At least for the foreseeable future, that is it for me. For multi-day hikes I have a reliable pen at a decent weight that I can write with for reasonably extended periods though it shall never be as comfortable as a ‘proper’ barrelled pen. In addition, cos I’m a belt’n’braces guy, I have a little Victorinox refill in my ditty bag. For shorter hikes I can favour one of the Victorinox knife options that includes a pen, or if carrying a knife other than a Victorinox (it has been known), take one of the Victorinox pen refills.

It is of course possible to keep a recorded account of a hike on your phone- either as film, audio or in digital note form. However there is genuinely something tactile and pleasant in a dog eared, stained notebook, complete with bits stuffed into the flaps and hurried notes on bus and train times, who it is you have to meet when, resupply lists and phone numbers. I ask, write it down rather than relying on the digital- analogue rules in this format.

A range of lightweight pen options for backpacking

A range of lightweight pen options for backpacking

Opisometer in case stamped Edward Stanford Charing Cross

Map measurer of the month- Stanford’s opisometer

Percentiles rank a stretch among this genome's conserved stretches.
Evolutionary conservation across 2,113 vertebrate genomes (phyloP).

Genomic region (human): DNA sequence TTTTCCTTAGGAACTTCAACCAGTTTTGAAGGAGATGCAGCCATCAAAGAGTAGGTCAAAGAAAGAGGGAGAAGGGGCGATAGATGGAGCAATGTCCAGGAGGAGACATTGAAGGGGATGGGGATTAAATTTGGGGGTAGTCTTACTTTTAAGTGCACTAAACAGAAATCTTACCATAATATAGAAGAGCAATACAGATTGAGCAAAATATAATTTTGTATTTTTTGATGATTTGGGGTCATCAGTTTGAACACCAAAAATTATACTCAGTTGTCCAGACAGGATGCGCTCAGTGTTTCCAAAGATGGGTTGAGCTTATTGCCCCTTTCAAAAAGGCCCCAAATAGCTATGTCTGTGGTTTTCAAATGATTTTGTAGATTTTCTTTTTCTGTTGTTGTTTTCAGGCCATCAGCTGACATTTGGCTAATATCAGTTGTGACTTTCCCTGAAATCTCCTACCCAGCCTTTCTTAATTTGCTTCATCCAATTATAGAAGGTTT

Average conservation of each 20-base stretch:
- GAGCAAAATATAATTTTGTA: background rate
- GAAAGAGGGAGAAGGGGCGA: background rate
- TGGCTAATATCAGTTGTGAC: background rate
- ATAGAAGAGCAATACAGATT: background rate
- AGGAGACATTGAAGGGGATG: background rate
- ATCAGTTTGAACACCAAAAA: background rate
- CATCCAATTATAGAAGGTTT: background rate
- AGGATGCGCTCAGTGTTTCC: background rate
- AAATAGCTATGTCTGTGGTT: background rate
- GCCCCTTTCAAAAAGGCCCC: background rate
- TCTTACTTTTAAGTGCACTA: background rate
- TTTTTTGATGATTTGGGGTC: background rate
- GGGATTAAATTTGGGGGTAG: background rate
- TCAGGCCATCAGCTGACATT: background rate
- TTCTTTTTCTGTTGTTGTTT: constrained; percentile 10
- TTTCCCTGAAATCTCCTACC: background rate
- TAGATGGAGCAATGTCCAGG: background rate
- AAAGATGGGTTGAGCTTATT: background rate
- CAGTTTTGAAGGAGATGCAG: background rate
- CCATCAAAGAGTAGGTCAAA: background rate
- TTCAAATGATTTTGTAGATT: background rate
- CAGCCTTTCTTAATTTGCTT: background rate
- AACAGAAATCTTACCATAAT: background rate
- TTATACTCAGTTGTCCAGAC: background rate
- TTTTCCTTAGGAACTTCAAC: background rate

Bone handled opisometer with finely turned finial

Bone handled opisometer with finely turned finial

An opisometer is a curious instrument. As soon as you handle one it is pretty obvious how it works. A handle, in this case made of bone, probably from a cow, with a small milled wheel that turns easily on a supported fine thread. There is also a small metal pointer to aid in locating whatever it is you are measuring.

An opisometer is easy to use with irregular lines on a map or drawing

An opisometer is easy to use with irregular lines on a map or drawing

What is essential is a scale to read off against once a line has been precisely tracked. You wind the wheel to one end of the thread, then wheel it along a line on a map, or along any distance you are measuring, then turn the wheel backwards against a known scale. With maps, the scale usually appears at the bottom. Simple to use and effective. Opisometers are still made today but seldom for use with maps, more as an aid in the medical or surveying worlds.

Stanfords Opisometer in small leather carry case

Stanfords opisometer in small leather carry case

Opisometer advertised in a 'Dictionary of British Scientific Instruments', by the British Optical Instrument Manufacturers' Association. 1921